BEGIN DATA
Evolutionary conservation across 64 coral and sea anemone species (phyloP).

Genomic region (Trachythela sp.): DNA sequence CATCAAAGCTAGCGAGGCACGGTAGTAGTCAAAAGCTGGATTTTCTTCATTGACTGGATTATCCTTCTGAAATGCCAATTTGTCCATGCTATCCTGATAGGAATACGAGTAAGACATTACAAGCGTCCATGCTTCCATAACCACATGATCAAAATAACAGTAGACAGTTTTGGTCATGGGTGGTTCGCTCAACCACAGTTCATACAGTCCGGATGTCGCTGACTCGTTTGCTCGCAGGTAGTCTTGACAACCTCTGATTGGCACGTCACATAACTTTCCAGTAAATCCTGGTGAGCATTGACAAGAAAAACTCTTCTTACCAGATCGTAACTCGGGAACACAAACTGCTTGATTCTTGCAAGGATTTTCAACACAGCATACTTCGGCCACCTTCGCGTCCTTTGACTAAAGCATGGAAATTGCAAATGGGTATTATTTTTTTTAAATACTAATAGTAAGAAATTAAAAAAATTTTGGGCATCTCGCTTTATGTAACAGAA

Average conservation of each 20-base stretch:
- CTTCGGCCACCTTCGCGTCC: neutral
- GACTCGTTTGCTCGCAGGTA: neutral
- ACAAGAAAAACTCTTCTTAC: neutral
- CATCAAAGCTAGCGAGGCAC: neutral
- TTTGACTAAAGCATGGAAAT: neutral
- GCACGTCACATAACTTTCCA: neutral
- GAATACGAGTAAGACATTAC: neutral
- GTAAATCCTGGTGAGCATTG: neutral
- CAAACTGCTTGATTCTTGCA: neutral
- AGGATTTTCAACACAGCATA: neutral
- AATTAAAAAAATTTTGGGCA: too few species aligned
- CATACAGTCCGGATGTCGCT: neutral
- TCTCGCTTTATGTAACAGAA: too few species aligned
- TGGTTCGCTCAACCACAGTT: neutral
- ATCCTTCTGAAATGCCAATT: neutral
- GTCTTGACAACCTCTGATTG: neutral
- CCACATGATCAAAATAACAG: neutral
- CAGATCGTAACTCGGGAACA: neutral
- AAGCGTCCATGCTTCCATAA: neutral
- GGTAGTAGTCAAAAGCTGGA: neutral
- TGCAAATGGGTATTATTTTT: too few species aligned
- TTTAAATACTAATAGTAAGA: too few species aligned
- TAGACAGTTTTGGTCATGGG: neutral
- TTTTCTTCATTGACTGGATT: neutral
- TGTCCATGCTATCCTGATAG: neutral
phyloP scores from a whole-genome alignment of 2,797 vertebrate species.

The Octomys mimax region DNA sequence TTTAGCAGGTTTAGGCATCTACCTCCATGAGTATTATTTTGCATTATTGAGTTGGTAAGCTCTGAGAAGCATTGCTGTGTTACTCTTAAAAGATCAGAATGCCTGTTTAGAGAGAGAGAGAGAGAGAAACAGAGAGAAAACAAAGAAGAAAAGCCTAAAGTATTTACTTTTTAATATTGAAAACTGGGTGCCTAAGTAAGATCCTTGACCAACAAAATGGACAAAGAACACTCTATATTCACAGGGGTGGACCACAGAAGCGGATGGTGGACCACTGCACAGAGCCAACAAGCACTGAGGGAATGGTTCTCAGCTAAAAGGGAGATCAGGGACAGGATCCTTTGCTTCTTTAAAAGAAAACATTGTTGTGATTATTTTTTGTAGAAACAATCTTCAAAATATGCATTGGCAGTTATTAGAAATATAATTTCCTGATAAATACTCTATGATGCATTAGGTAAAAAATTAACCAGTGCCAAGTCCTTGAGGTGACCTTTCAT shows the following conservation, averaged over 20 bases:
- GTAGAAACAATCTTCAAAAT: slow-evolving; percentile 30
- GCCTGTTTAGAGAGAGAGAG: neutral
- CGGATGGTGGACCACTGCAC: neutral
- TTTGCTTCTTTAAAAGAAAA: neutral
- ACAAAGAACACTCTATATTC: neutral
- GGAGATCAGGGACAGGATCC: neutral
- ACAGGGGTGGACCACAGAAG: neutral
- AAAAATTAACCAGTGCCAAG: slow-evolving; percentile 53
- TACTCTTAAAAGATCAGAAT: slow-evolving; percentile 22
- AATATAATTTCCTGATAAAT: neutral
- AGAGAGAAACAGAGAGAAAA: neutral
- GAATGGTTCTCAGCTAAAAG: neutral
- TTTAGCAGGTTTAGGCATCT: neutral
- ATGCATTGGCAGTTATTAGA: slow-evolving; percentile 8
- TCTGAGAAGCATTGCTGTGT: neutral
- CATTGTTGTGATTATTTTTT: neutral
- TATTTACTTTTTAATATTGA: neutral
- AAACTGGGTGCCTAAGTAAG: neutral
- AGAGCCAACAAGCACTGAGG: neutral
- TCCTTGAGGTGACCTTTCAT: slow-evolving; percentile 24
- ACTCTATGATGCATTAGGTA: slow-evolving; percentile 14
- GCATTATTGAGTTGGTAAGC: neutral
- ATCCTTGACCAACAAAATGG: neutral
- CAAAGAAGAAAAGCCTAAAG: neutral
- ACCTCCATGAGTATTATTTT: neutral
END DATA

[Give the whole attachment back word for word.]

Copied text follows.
Evolutionary conservation across 64 coral and sea anemone species (phyloP).

Genomic region (Trachythela sp.): DNA sequence CATCAAAGCTAGCGAGGCACGGTAGTAGTCAAAAGCTGGATTTTCTTCATTGACTGGATTATCCTTCTGAAATGCCAATTTGTCCATGCTATCCTGATAGGAATACGAGTAAGACATTACAAGCGTCCATGCTTCCATAACCACATGATCAAAATAACAGTAGACAGTTTTGGTCATGGGTGGTTCGCTCAACCACAGTTCATACAGTCCGGATGTCGCTGACTCGTTTGCTCGCAGGTAGTCTTGACAACCTCTGATTGGCACGTCACATAACTTTCCAGTAAATCCTGGTGAGCATTGACAAGAAAAACTCTTCTTACCAGATCGTAACTCGGGAACACAAACTGCTTGATTCTTGCAAGGATTTTCAACACAGCATACTTCGGCCACCTTCGCGTCCTTTGACTAAAGCATGGAAATTGCAAATGGGTATTATTTTTTTTAAATACTAATAGTAAGAAATTAAAAAAATTTTGGGCATCTCGCTTTATGTAACAGAA

Average conservation of each 20-base stretch:
- CTTCGGCCACCTTCGCGTCC: neutral
- GACTCGTTTGCTCGCAGGTA: neutral
- ACAAGAAAAACTCTTCTTAC: neutral
- CATCAAAGCTAGCGAGGCAC: neutral
- TTTGACTAAAGCATGGAAAT: neutral
- GCACGTCACATAACTTTCCA: neutral
- GAATACGAGTAAGACATTAC: neutral
- GTAAATCCTGGTGAGCATTG: neutral
- CAAACTGCTTGATTCTTGCA: neutral
- AGGATTTTCAACACAGCATA: neutral
- AATTAAAAAAATTTTGGGCA: too few species aligned
- CATACAGTCCGGATGTCGCT: neutral
- TCTCGCTTTATGTAACAGAA: too few species aligned
- TGGTTCGCTCAACCACAGTT: neutral
- ATCCTTCTGAAATGCCAATT: neutral
- GTCTTGACAACCTCTGATTG: neutral
- CCACATGATCAAAATAACAG: neutral
- CAGATCGTAACTCGGGAACA: neutral
- AAGCGTCCATGCTTCCATAA: neutral
- GGTAGTAGTCAAAAGCTGGA: neutral
- TGCAAATGGGTATTATTTTT: too few species aligned
- TTTAAATACTAATAGTAAGA: too few species aligned
- TAGACAGTTTTGGTCATGGG: neutral
- TTTTCTTCATTGACTGGATT: neutral
- TGTCCATGCTATCCTGATAG: neutral
phyloP scores from a whole-genome alignment of 2,797 vertebrate species.

The Octomys mimax region DNA sequence TTTAGCAGGTTTAGGCATCTACCTCCATGAGTATTATTTTGCATTATTGAGTTGGTAAGCTCTGAGAAGCATTGCTGTGTTACTCTTAAAAGATCAGAATGCCTGTTTAGAGAGAGAGAGAGAGAGAAACAGAGAGAAAACAAAGAAGAAAAGCCTAAAGTATTTACTTTTTAATATTGAAAACTGGGTGCCTAAGTAAGATCCTTGACCAACAAAATGGACAAAGAACACTCTATATTCACAGGGGTGGACCACAGAAGCGGATGGTGGACCACTGCACAGAGCCAACAAGCACTGAGGGAATGGTTCTCAGCTAAAAGGGAGATCAGGGACAGGATCCTTTGCTTCTTTAAAAGAAAACATTGTTGTGATTATTTTTTGTAGAAACAATCTTCAAAATATGCATTGGCAGTTATTAGAAATATAATTTCCTGATAAATACTCTATGATGCATTAGGTAAAAAATTAACCAGTGCCAAGTCCTTGAGGTGACCTTTCAT shows the following conservation, averaged over 20 bases:
- GTAGAAACAATCTTCAAAAT: slow-evolving; percentile 30
- GCCTGTTTAGAGAGAGAGAG: neutral
- CGGATGGTGGACCACTGCAC: neutral
- TTTGCTTCTTTAAAAGAAAA: neutral
- ACAAAGAACACTCTATATTC: neutral
- GGAGATCAGGGACAGGATCC: neutral
- ACAGGGGTGGACCACAGAAG: neutral
- AAAAATTAACCAGTGCCAAG: slow-evolving; percentile 53
- TACTCTTAAAAGATCAGAAT: slow-evolving; percentile 22
- AATATAATTTCCTGATAAAT: neutral
- AGAGAGAAACAGAGAGAAAA: neutral
- GAATGGTTCTCAGCTAAAAG: neutral
- TTTAGCAGGTTTAGGCATCT: neutral
- ATGCATTGGCAGTTATTAGA: slow-evolving; percentile 8
- TCTGAGAAGCATTGCTGTGT: neutral
- CATTGTTGTGATTATTTTTT: neutral
- TATTTACTTTTTAATATTGA: neutral
- AAACTGGGTGCCTAAGTAAG: neutral
- AGAGCCAACAAGCACTGAGG: neutral
- TCCTTGAGGTGACCTTTCAT: slow-evolving; percentile 24
- ACTCTATGATGCATTAGGTA: slow-evolving; percentile 14
- GCATTATTGAGTTGGTAAGC: neutral
- ATCCTTGACCAACAAAATGG: neutral
- CAAAGAAGAAAAGCCTAAAG: neutral
- ACCTCCATGAGTATTATTTT: neutral